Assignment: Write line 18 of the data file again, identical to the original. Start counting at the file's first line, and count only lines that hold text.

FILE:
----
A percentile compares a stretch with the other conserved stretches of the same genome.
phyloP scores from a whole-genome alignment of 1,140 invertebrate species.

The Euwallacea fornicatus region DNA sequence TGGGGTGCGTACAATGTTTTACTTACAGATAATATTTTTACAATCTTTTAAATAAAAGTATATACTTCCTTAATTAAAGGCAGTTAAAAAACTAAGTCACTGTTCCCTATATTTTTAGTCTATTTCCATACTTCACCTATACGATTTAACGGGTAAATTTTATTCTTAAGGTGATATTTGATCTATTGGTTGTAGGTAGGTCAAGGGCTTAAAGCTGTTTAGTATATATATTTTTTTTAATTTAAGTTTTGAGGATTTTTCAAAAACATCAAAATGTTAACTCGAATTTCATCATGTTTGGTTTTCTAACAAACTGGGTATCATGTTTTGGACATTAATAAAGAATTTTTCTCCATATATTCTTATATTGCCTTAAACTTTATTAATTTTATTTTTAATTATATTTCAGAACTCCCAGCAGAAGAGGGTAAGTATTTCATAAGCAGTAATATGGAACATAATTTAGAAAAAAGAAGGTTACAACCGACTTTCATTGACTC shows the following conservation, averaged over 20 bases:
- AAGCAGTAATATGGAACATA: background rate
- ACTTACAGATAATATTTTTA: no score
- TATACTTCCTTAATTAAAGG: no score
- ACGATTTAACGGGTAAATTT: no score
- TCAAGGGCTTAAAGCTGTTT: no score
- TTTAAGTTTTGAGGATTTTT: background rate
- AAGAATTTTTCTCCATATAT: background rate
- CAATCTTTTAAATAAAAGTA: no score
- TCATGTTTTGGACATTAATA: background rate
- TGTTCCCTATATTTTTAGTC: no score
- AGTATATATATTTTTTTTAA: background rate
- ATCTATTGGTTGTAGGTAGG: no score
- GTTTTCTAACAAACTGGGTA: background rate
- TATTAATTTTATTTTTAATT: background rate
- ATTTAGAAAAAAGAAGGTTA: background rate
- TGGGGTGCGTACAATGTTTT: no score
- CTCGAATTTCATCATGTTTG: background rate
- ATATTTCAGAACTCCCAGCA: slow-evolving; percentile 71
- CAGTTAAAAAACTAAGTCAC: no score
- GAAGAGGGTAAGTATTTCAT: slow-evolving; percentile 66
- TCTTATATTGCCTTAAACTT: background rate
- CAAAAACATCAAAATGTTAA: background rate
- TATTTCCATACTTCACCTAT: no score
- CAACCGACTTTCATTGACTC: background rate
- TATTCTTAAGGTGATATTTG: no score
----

- ATTTAGAAAAAAGAAGGTTA: background rate